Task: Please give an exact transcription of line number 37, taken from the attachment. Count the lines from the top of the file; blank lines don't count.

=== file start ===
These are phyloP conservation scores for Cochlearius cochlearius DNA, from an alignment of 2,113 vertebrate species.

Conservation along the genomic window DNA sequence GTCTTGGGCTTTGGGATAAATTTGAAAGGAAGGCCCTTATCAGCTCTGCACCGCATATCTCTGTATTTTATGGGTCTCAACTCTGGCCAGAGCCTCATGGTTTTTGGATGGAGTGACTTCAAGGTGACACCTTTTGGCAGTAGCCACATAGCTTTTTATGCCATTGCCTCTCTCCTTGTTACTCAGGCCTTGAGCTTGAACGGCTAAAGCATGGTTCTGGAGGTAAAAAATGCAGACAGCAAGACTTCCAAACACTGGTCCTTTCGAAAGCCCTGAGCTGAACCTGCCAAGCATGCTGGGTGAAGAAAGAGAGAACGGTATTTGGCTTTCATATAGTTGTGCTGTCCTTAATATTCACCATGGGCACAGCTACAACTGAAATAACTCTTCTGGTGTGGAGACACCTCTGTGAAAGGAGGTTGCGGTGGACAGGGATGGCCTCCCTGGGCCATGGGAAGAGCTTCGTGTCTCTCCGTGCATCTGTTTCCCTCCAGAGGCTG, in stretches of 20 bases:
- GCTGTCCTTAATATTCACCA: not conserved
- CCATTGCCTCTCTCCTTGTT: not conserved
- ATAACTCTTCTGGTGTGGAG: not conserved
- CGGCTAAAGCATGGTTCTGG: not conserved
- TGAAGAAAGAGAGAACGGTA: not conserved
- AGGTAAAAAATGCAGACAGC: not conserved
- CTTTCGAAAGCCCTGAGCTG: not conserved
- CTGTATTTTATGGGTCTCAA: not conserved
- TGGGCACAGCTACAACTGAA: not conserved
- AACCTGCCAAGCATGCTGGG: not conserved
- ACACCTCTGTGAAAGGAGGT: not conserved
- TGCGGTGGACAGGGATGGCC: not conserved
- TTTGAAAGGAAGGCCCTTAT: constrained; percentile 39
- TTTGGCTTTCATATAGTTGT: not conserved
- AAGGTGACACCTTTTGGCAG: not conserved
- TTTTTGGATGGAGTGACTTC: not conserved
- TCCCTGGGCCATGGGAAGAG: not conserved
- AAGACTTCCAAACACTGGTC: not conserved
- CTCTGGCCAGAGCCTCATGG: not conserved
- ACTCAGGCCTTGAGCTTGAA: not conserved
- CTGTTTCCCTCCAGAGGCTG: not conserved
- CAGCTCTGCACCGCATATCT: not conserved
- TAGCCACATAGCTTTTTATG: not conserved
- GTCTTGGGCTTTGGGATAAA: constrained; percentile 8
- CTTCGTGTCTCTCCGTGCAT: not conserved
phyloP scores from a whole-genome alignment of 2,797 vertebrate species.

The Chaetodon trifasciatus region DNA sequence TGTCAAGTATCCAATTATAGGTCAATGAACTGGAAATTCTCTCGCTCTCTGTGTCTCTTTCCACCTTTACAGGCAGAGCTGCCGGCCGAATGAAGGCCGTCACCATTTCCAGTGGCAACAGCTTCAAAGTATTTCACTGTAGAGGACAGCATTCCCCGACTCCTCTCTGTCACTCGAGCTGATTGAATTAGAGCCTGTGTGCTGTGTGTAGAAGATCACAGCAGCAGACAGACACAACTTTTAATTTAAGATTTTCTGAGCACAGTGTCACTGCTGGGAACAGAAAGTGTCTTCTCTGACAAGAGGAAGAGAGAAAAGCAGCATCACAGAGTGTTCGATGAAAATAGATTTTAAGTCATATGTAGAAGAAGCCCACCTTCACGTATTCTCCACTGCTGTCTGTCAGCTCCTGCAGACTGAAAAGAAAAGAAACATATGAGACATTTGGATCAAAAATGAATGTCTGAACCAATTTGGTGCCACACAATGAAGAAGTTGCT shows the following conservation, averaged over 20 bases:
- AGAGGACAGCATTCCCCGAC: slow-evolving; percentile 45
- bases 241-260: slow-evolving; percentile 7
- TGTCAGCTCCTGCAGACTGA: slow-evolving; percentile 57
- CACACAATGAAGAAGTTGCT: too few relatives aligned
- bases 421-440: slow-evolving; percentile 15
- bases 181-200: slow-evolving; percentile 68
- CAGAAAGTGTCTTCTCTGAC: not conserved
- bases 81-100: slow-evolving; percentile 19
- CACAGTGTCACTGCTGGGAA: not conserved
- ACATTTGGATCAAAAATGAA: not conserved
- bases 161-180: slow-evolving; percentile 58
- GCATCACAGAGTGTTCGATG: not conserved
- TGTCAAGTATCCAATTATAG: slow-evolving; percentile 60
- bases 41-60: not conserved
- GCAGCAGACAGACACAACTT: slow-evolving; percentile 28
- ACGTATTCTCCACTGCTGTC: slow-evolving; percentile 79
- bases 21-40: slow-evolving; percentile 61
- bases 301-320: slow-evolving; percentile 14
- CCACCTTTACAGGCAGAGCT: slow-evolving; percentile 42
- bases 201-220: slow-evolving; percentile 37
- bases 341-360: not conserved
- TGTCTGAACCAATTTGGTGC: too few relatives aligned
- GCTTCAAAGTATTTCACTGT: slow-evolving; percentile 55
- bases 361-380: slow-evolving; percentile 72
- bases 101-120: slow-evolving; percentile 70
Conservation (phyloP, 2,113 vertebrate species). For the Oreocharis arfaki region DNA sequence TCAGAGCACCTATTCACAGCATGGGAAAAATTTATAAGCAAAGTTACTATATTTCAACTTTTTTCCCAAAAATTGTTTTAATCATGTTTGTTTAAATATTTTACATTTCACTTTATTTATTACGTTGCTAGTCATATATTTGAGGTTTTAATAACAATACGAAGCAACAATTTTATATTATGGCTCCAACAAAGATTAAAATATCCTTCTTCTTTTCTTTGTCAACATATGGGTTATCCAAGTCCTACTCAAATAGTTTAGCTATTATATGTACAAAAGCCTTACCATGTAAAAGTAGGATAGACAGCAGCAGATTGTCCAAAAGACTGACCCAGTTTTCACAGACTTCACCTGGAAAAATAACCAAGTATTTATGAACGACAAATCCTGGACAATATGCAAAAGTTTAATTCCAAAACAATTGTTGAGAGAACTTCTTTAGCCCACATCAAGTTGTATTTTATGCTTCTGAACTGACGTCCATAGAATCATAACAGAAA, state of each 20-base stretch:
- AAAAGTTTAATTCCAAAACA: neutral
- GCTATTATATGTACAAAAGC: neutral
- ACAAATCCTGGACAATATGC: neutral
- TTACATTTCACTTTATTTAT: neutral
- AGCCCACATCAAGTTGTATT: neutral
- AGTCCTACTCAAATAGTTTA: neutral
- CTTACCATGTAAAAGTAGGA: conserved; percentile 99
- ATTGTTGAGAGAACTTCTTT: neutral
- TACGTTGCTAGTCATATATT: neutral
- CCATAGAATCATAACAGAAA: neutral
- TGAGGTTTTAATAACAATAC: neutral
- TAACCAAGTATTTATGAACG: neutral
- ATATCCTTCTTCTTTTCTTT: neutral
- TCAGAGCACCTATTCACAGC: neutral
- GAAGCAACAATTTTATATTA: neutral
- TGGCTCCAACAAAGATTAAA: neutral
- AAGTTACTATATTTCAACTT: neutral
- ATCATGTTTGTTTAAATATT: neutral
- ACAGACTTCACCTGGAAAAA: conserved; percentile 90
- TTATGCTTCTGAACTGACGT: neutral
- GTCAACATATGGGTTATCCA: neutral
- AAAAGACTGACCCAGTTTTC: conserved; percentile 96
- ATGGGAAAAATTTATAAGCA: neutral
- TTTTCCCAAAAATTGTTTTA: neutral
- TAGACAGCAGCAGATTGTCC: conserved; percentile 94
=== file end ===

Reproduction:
- bases 81-100: slow-evolving; percentile 19